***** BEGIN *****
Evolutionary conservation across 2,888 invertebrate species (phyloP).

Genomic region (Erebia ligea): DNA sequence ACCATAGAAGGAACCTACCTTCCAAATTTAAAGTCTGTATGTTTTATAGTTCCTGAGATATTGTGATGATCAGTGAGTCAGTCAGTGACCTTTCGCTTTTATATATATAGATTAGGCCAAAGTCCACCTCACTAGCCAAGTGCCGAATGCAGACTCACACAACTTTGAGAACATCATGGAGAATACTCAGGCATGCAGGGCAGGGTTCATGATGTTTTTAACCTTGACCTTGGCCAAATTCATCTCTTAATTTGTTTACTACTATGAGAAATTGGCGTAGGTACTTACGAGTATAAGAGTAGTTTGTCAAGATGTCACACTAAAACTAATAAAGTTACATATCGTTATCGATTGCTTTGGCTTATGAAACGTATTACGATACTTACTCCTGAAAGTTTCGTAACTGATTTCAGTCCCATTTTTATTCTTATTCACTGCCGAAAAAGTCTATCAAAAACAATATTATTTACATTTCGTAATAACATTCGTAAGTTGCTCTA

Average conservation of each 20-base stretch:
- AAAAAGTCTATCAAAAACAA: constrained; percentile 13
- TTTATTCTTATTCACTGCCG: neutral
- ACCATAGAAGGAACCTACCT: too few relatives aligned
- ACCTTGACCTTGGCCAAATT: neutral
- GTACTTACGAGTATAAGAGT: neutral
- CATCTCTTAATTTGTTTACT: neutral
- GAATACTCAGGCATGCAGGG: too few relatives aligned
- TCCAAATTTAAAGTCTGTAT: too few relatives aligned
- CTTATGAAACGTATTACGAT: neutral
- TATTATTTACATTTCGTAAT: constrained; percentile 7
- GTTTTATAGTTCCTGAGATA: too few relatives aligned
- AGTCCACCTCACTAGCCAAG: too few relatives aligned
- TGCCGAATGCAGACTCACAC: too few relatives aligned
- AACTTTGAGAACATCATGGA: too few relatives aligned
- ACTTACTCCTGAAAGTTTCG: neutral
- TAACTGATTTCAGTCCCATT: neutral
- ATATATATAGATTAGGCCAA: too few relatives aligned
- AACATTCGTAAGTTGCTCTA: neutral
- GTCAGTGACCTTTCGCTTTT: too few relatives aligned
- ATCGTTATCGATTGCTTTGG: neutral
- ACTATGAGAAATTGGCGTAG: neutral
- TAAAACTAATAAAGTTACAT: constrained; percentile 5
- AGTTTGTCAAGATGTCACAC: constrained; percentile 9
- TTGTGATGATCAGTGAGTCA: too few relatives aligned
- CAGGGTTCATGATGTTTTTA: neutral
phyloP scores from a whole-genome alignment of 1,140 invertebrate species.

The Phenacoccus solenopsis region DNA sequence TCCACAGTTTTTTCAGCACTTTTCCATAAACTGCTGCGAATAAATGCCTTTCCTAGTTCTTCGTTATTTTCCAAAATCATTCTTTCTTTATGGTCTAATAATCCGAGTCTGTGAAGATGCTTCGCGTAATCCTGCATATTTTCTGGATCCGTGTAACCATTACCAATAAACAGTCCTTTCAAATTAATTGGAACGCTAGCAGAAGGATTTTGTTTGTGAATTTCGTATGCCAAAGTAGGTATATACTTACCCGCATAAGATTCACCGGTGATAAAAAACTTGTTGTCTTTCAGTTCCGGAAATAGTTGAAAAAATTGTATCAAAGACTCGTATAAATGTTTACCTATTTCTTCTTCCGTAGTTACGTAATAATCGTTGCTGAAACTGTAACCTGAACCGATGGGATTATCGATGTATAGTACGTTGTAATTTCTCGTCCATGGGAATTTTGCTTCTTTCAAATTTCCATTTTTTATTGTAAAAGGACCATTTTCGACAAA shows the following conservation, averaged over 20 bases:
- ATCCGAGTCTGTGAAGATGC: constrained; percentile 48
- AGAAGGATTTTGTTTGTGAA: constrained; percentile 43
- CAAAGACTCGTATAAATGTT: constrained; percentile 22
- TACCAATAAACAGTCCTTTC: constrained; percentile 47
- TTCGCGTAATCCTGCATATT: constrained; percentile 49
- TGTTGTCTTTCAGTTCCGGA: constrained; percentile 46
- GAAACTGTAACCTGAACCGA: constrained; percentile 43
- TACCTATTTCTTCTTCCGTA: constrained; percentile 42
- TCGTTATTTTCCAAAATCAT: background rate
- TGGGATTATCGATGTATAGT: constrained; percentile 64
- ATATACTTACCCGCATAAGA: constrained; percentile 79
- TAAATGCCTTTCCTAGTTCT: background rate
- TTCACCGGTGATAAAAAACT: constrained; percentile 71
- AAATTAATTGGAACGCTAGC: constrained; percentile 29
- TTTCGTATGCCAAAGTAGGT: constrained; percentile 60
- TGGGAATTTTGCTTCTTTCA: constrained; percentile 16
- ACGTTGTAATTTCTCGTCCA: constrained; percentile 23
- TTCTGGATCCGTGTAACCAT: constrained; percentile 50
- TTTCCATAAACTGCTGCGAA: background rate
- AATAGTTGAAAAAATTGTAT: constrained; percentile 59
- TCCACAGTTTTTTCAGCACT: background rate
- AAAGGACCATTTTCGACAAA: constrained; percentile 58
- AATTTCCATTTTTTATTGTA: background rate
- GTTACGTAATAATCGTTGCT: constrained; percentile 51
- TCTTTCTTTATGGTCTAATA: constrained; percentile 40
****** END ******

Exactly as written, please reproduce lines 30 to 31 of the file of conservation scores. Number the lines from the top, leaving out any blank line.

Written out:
The Phenacoccus solenopsis region DNA sequence TCCACAGTTTTTTCAGCACTTTTCCATAAACTGCTGCGAATAAATGCCTTTCCTAGTTCTTCGTTATTTTCCAAAATCATTCTTTCTTTATGGTCTAATAATCCGAGTCTGTGAAGATGCTTCGCGTAATCCTGCATATTTTCTGGATCCGTGTAACCATTACCAATAAACAGTCCTTTCAAATTAATTGGAACGCTAGCAGAAGGATTTTGTTTGTGAATTTCGTATGCCAAAGTAGGTATATACTTACCCGCATAAGATTCACCGGTGATAAAAAACTTGTTGTCTTTCAGTTCCGGAAATAGTTGAAAAAATTGTATCAAAGACTCGTATAAATGTTTACCTATTTCTTCTTCCGTAGTTACGTAATAATCGTTGCTGAAACTGTAACCTGAACCGATGGGATTATCGATGTATAGTACGTTGTAATTTCTCGTCCATGGGAATTTTGCTTCTTTCAAATTTCCATTTTTTATTGTAAAAGGACCATTTTCGACAAA shows the following conservation, averaged over 20 bases:
- ATCCGAGTCTGTGAAGATGC: constrained; percentile 48